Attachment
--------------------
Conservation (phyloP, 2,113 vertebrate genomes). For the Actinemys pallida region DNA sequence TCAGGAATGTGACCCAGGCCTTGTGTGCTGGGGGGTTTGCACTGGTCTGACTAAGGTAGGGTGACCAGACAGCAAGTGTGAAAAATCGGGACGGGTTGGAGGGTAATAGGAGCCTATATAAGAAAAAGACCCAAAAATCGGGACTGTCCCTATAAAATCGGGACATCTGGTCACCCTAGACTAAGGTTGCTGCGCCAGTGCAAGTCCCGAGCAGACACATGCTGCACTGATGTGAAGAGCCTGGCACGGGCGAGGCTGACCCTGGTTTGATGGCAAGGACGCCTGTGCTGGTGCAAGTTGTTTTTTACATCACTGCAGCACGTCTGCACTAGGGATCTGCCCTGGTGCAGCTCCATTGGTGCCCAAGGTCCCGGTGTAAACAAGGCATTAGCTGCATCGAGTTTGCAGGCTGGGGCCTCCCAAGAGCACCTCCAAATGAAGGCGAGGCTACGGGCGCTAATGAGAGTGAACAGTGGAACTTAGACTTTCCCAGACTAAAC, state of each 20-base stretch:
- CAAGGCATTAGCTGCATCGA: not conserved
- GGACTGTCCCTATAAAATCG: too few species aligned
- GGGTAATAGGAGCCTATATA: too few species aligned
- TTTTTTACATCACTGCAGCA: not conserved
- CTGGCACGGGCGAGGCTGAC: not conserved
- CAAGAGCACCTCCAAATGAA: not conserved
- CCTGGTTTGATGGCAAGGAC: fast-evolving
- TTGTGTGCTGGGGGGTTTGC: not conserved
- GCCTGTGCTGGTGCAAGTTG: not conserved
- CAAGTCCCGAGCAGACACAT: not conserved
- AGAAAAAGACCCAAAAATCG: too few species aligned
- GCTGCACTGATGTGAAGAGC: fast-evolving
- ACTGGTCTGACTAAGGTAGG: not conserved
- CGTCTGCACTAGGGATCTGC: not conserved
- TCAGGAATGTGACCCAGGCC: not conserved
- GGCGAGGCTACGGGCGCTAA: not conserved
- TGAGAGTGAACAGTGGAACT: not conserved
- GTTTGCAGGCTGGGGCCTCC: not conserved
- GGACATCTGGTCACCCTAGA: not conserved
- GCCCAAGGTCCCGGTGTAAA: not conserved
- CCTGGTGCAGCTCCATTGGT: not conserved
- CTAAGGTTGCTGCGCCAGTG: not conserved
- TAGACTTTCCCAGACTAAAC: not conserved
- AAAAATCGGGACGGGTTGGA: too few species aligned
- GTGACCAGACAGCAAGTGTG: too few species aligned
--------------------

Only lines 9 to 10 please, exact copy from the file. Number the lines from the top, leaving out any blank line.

- TTGTGTGCTGGGGGGTTTGC: not conserved
- GCCTGTGCTGGTGCAAGTTG: not conserved